Whose Planet Is It Anyway?

Wednesday, May 21, 2008

Gay Marriage and Other Social Changes

When gay marriage became legal in Massachusetts four years ago, it was all over the media for months. The talk shows and conservative blogs buzzed with outrage, and Republican campaign strategists even went as far as to put anti-gay marriage initiatives on the ballot in several states, with the goal of increasing conservative turnout to help George Bush win re-election.

Last week the California Supreme Court declared a state law against gay marriage to be unconstitutional. If you didn't happen to notice anything about this court decision in the news, you wouldn't be the only one. It was only in the headlines for a couple of days. Political pundits wrote a few articles to the effect that gay marriage wasn't likely to be an issue in this year's election because opinion polling suggested that as many voters would turn out to support it as to oppose it. Hollywood gossip columnists mentioned a few gay celebrity couples who were celebrating the decision and planning their weddings.

This goes to show how quickly mainstream society can adjust to a new state of affairs. Within four years, gay marriage went from being widely seen as threatening America's traditional way of life to being such an ordinary event that it hardly merited any news coverage. And who would have thought, before the presidential campaign season started, that a female candidate would lose the Democratic nomination because (among other things) she ended up being seen as the establishment candidate and yesterday's news?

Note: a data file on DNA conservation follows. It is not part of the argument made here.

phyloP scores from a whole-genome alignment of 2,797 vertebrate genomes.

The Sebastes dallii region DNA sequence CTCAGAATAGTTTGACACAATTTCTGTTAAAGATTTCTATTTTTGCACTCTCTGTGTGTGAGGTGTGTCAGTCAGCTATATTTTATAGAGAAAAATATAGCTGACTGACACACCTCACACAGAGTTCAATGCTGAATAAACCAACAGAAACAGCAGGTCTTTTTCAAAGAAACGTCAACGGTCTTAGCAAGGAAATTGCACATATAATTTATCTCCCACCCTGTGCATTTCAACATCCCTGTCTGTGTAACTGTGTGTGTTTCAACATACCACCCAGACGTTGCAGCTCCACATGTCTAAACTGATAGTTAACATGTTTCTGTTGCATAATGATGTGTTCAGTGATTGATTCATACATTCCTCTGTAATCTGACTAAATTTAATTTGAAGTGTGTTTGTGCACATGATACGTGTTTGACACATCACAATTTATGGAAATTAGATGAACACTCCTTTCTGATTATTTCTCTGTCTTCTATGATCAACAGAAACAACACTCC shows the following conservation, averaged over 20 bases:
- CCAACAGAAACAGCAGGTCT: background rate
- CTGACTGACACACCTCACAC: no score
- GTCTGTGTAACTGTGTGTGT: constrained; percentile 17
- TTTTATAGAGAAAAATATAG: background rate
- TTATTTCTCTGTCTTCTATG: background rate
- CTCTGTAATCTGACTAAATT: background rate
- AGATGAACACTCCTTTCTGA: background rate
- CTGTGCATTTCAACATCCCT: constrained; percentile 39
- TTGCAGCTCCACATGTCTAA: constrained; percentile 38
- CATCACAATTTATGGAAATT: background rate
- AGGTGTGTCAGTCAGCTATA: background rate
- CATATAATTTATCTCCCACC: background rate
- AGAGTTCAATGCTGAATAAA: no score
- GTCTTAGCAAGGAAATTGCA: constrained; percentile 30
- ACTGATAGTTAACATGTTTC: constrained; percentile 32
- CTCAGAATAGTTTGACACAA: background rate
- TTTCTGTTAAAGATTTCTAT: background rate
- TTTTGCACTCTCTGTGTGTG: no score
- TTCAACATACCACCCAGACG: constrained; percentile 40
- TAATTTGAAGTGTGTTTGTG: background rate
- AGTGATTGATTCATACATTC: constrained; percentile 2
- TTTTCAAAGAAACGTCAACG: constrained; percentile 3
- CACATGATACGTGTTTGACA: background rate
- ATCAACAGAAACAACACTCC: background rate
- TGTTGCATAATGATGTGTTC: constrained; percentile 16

Four years ago, the idea that our society ought to respect neurological diversity also was seen as an outrageously radical challenge to the status quo, to the extent anyone had heard of it at all. The number of pro-neurodiversity websites literally could have been counted on one's fingers. Autistic people were almost never interviewed by journalists, invited to speak at autism-related events, or considered worthy of holding positions of authority in autism-related organizations.

Now, although most media organizations have a long way to go in shedding their biases, they regularly interview people who support neurodiversity, and they're coming to see it as a mainstream viewpoint. Thousands of websites have been created over the past few years by supporters of autistic civil rights. Organizations are starting to understand that equal opportunity for autistics is a diversity issue. Governments are starting to understand that it is a human rights issue.

We're still at a very early stage in this process, and there is still a huge amount of ignorance out there; but I am hopeful that in another four years, social acceptance of the autistic minority population will have become just another unremarkable aspect of everyday life.

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  • While I think it an admirable goal, unfortunately I don't share your optimism for a four year timeline.

    Just as racism has been with us a long time, I expect that discrimination against those judged neurologically "different" will lessen over time, but not disappear in anything close to four years.